Yesterday, the USA Today ran an article on GenY and religion; basically saying that while we may not be as associated with organized religions as the generations before us, it doesn't mean that we aren't religious. Didn't I describe myself in just that way in a previous blog entry?
Some of you may wonder what I do for certain holidays like Christmas and Easter in which special services are conducted. I will usually go to a local Greek Orthodox (which is what my family had belonged to historically, although my parents had long dropped out of the practice of religion by the time I was born) or Catholic church. I am not unfamiliar with the practices and customs of the Greek Orthodox Church (GOC), but having not been born and raised in it like my parents were, I don't understand some of why they do what they do, and why they believe in what they believe.
Yes, I know what some of you are thinking; if I want to understand it, then I should join it. One reason is demonstrated by the example that someone once gave me: Two persons may be in a car on the road, but the driver undergoes a different experience than the passenger does. The passenger's mind may be free to wander and take in the sights passing by, but the driver has to stay focused on what he or she is doing, or they both won't make it to their destination. And yet, the driver has a different kind of freedom that the passenger does not: The driver has the power to determine where they are going and how they get there. A passenger is like the church shopper who never joins, while the driver is like the church shopper who makes a commitment to join.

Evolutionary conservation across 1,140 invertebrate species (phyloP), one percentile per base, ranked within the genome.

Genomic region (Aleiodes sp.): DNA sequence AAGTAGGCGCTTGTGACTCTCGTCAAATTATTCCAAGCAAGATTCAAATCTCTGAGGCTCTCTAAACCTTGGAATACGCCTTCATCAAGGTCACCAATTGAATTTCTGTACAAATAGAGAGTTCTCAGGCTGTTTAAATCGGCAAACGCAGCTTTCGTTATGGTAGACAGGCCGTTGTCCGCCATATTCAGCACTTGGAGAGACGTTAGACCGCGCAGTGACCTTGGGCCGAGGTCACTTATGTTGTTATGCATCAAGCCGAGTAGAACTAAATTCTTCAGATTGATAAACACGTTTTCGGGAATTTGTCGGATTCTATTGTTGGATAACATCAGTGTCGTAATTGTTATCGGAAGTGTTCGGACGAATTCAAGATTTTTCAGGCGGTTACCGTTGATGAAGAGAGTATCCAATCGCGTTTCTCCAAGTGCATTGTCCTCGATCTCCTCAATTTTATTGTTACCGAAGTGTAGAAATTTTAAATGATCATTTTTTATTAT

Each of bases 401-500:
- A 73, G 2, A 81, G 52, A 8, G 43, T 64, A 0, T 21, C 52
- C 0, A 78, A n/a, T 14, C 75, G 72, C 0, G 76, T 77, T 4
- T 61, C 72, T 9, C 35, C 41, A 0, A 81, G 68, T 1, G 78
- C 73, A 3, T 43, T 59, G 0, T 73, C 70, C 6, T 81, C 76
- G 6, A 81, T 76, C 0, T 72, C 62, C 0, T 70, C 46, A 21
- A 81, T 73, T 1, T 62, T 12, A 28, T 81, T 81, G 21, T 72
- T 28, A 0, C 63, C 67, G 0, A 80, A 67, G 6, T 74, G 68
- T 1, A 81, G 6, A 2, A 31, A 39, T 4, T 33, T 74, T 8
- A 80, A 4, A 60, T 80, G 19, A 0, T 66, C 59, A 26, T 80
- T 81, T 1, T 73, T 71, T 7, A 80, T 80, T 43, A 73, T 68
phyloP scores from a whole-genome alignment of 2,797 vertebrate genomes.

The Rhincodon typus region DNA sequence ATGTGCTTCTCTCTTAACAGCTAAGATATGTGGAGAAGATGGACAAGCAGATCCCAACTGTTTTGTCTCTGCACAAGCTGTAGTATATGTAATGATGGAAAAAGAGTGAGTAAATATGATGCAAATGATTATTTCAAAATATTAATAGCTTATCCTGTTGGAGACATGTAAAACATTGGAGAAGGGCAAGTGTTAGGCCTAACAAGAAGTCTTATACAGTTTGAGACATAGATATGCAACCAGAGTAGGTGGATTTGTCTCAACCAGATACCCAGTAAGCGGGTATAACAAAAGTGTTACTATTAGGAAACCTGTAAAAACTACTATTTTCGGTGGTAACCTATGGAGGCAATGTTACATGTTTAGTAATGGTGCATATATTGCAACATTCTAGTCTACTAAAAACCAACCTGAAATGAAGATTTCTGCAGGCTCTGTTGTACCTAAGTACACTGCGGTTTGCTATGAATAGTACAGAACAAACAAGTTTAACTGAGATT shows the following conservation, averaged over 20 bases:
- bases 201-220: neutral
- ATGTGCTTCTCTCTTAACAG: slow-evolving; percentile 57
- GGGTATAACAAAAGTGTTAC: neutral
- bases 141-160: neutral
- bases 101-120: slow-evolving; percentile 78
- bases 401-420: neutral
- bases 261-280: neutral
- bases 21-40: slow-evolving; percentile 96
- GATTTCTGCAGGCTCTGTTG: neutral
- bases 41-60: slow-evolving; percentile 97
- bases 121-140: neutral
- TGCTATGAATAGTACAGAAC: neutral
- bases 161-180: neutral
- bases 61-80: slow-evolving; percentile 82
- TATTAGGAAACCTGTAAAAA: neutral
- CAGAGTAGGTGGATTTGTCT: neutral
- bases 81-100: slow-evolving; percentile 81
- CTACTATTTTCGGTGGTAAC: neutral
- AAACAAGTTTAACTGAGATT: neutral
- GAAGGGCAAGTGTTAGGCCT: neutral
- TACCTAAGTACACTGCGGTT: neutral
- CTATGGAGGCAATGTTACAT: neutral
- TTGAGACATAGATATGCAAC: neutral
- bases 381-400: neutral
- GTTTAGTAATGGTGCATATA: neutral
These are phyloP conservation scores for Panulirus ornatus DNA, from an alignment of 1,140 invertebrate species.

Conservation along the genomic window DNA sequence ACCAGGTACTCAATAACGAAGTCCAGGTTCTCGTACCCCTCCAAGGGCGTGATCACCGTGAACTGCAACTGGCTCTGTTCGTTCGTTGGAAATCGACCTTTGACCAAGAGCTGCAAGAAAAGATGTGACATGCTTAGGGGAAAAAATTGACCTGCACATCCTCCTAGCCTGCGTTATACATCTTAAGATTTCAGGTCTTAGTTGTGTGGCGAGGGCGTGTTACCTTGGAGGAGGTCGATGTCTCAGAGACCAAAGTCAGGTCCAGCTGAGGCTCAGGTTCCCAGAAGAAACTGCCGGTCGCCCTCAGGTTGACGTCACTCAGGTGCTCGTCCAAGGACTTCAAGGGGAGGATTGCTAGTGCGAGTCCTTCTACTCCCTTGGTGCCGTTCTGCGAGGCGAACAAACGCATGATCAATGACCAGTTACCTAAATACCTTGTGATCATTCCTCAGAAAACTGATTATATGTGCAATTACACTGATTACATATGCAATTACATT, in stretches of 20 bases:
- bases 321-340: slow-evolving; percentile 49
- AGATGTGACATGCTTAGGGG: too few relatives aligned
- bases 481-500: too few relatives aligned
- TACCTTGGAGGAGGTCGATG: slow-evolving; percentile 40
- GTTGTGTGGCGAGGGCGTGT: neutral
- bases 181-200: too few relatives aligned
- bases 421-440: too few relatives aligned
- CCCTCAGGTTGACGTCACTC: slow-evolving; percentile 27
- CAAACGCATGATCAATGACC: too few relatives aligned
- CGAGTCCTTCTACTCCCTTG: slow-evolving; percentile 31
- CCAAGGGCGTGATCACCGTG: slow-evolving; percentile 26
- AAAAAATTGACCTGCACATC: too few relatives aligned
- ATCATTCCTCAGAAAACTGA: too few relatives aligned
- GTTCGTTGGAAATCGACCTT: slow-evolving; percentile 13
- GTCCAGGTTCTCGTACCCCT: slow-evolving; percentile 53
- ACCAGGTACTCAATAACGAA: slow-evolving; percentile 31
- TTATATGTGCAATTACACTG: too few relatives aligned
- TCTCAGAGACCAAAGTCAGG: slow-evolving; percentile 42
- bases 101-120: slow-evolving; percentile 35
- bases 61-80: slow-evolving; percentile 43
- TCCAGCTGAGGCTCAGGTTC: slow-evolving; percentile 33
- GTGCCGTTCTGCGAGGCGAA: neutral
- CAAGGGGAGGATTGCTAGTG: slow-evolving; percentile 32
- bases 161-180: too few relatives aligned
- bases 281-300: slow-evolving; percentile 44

The GOC might be a logical start for me, and yet, my parents left that church for a reason. However, they left it because they are of the radical left-wing Marxist mindset of religion being the "opium of the masses", so their views are hardly objective and analytical (If you don't know Marxists already, then trust me, they are unreasonable and illogical people). I must confess that there is a mischievous side of me that wants to join the GOC just to piss off my parents. However it's one thing to adopt a conservative political ideology as a form of teenage rebellion, but another matter entirely to join my parents' former religious faith just to spite them. After all, joining a faith out of spite to someone is not a good reason to join it!
So anyway, I am still looking as stated in my previous blog entry linked above. It is interesting to see that my experiences regarding faith and spirituality are common in my generation. I have - well, faith! - that we will find our way one day, and it will be after some true soul-searching to find our way. This actually leads to how the baby boomers complicated matters for us, but I'll save that for a discussion for another time. I'm working on a blog entry somewhat related to this anyway. :-)